While text messaging is well on it’s way to becoming the prime form of communication of this country, don’t underestimate the power of a good ol’ phone call. Texts are cold, lifeless things—despite the amount of smiley faces you insert—and lack the warmth and sincerity of a human voice. There have been several occasions where picking up the phone and actually speaking to someone has lead to something in common: an acquaintance, an interest, a car, that ultimately lead to a better deal—and a few times, even a friendship.

Source: HotRod.com


Posted in Interesting Stuff

This $126,000 Buick reveals the next big trend in classic cars



This $126,000 Buick reveals the next big trend in classic cars. Eastbound and down: $550,000 for a 1977 Pontiac Trans Am promo car from “Smokey and the Bandit.”
Another collection of Porsches is going to be auctioned and it could be a test of the classic car market

Jerry Seinfeld’s Porsches shine at an auction that might be the peak for classic car market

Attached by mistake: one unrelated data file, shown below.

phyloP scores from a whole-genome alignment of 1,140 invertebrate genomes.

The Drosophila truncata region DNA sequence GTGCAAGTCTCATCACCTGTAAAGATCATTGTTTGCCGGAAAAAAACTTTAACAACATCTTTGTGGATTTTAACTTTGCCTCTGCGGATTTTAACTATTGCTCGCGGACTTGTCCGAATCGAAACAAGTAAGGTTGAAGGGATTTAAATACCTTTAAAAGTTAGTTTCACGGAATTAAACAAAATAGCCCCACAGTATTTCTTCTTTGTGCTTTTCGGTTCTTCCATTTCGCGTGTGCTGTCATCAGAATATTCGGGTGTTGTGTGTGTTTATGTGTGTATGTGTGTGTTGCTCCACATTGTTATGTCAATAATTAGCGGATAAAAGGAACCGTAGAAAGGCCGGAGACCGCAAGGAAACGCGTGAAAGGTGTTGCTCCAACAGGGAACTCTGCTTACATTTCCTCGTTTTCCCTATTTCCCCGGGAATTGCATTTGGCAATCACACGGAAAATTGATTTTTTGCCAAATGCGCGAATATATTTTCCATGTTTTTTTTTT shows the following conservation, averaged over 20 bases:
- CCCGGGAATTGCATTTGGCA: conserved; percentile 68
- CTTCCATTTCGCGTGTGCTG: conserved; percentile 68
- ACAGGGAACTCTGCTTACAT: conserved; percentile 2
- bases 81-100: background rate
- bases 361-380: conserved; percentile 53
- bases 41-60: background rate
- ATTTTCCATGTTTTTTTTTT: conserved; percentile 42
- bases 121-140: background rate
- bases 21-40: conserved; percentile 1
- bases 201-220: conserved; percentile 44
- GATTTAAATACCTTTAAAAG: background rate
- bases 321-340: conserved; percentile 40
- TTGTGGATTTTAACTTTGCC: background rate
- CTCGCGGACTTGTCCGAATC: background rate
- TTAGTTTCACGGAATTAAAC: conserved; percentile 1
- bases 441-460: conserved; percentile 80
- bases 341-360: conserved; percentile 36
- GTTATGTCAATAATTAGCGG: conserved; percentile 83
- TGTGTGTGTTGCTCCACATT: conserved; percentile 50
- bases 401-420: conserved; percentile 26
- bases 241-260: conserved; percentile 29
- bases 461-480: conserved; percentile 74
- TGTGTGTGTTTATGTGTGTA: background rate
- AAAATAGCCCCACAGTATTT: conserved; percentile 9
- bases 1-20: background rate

The classic car market has become saturated.

The next big thing? The ’80s.

Kids from that era are now adults entering the car market, Craig Jackson, chairman and CEO of the Barrett-Jackson auction house, told Business Insider.

And now that they’ve got money to spend, they are forgoing the traditional limits of the classic car world, preferring instead the cars they grew up wanting.

During this year’s Scottsdale auction with houses Barrett-Jackson, Gooding & Co, RM Sotheby’s, and Bonhams, overall sales were down about 15%. That’s a major drop after years of rapid growth.

While Ferrari road cars failed to meet expectations, cars from the ’80s, long seen as out of place among automotive royalty, brought in huge prices.

A 1984 Ford Mustang GT-350 sold for $71,500, while a 1987 Buick GNX went for $126,500.

“We needed to predict the future a bit, and so we took a lot of 80’s cars — and they broke the bank,” Jackson said.

“When we saw a late model, ‘in the wrapper’ 1979 Trans-Am for $180,000 —that tells you that the next gen’ers are spending their money,” Jackson said. “And now we need to prepare for the Millennials.”

At Barrett-Jackson’s Palm Beach auction this weekend, expect to see some more Reagan-era automotive classics, including three Porsche 930 Turbos.

A 1987 Buick GNX sold in Scottsdale for $126,500.

This “fox body” 1984 Ford Mustang GT-350 sold for $71,500.


Posted in Auction News, Industry News

Bronze 1969 Plymouth Road Runner